Letter: Reservations about new doctors' oath

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The Independent Online
Sir: Thank you for informing us that the British Medical Association has updated the Hippocratic Oath on our behalf (report, 28 March). As a member of the BMA and a practising clinician in a teaching hospital, I have had no prior warning of this and would appreciate the opportunity to make some comments.

While welcoming the excision of Apollo, Aesculapius and, "all the gods and goddesses", and agreeing to leave cutting people "labouring under the stone" to my esteemed urological colleagues, I nevertheless have some serious reservations about the proposed new oath.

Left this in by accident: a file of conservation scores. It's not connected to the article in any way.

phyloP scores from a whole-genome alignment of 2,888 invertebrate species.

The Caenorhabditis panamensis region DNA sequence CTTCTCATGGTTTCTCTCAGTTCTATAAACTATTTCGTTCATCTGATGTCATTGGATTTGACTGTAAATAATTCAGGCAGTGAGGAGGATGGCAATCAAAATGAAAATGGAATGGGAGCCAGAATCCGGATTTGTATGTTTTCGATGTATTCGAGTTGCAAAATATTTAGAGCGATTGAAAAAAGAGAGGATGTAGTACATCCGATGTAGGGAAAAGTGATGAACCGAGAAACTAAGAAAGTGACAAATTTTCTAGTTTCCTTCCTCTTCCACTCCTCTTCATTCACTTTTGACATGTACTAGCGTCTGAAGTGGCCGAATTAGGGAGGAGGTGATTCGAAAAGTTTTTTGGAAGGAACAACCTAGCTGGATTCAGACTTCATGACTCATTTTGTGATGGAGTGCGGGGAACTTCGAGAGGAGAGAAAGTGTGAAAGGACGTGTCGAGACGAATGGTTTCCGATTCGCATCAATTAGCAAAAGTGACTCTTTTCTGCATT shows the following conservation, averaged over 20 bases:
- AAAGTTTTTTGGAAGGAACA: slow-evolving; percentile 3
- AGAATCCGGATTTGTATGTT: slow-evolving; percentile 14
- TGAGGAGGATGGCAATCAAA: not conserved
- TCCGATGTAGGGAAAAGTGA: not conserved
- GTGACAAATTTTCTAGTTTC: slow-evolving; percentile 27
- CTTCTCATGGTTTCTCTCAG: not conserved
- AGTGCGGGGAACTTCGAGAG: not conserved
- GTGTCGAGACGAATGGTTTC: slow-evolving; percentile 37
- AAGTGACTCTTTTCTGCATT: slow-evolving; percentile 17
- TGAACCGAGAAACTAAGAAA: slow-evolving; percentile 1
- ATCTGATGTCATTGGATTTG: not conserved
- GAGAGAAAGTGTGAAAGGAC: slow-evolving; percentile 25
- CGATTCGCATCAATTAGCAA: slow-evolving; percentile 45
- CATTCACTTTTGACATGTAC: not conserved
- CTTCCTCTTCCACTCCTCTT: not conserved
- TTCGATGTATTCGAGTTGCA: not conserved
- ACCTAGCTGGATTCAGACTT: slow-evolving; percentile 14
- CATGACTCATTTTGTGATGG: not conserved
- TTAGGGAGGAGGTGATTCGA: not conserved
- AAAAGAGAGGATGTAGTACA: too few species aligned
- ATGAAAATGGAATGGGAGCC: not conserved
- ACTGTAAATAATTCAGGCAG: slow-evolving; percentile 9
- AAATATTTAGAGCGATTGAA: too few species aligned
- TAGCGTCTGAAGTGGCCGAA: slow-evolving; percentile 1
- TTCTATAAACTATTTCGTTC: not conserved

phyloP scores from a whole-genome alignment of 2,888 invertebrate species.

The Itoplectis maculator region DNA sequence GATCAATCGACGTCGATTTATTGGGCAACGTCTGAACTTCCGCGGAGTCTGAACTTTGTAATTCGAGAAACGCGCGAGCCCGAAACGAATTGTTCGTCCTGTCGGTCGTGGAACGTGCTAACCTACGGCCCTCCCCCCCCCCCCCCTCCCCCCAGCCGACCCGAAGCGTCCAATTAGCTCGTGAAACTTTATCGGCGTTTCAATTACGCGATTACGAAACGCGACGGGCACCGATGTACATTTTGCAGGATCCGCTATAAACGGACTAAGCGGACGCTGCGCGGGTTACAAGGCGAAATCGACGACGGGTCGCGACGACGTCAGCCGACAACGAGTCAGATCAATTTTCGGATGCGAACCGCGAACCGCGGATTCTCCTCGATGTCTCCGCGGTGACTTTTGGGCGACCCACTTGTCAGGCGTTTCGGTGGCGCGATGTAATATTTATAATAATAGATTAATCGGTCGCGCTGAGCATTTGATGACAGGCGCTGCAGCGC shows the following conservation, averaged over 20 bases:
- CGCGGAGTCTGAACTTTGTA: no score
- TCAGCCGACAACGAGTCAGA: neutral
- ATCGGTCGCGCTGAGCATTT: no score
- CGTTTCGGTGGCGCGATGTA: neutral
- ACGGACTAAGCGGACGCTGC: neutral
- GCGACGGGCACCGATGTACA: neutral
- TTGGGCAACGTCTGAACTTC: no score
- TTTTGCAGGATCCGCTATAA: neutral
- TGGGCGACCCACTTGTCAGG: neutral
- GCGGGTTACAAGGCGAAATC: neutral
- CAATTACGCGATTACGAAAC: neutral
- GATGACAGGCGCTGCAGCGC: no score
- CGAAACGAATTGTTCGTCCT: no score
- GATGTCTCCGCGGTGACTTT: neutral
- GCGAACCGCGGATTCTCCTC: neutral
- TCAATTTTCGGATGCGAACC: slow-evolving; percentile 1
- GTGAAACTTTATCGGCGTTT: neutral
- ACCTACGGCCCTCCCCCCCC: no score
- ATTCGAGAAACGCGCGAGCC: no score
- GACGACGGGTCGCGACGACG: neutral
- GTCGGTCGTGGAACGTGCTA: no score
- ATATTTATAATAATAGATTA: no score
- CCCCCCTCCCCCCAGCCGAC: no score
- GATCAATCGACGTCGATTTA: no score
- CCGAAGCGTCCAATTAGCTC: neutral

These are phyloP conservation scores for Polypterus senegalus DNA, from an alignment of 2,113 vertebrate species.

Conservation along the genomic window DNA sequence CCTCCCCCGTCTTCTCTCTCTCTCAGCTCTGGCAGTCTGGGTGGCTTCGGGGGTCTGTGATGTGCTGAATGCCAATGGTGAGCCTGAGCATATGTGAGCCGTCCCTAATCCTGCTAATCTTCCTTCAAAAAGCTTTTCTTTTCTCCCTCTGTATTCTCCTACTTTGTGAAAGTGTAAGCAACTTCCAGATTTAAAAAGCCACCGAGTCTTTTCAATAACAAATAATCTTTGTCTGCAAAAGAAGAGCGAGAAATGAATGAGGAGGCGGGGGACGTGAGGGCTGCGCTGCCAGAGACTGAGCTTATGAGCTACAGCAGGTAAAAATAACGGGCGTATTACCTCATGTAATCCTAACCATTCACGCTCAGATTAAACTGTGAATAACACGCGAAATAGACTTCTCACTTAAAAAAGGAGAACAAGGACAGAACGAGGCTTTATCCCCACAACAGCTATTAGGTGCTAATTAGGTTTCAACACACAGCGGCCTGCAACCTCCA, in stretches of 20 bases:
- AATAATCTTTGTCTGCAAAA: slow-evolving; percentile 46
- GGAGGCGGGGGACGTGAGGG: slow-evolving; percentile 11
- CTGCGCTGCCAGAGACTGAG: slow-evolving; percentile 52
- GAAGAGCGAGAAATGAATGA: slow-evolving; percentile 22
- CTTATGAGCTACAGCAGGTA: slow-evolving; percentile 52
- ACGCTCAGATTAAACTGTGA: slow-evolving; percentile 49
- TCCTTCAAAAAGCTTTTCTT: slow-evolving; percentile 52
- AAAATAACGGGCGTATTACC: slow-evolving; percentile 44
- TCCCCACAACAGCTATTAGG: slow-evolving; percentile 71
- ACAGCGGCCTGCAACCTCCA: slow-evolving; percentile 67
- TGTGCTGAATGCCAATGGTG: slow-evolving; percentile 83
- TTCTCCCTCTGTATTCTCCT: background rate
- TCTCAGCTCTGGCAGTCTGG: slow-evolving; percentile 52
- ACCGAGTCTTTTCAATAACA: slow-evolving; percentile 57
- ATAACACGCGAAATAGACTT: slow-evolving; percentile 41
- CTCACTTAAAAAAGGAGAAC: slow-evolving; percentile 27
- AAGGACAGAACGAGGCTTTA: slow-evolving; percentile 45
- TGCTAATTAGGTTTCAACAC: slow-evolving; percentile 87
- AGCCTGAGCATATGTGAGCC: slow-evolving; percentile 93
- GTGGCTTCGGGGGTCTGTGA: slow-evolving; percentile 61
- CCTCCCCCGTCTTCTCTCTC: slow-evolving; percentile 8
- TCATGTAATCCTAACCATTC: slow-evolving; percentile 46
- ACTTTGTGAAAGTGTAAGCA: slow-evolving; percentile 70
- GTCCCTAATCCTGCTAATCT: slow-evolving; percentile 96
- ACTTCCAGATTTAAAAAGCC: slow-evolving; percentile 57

First, there is the removal of the vow to abstain from the seduction of patients. Had that part become unnecessary? Sadly not, as cases over recent years have shown. Many patients put themselves in a vulnerable and potentially compromising position with members of our profession, trusting that doctors will not take advantage. We should not hesitate to assert that we will not.

Second, there is the agreement to carry out abortions "within an ethical and legal framework". The chairman of the BMA has stated his intention that this oath should come into use by every doctor from every medical school. Will they be obliged to sign? Will abortion under certain circumstances become a duty?

I welcome an update in the language of the Hippocratic Oath, but I deplore the change in its spirit. When our medical students graduate, I shall be advising them not to sign.


Consultant Surgeon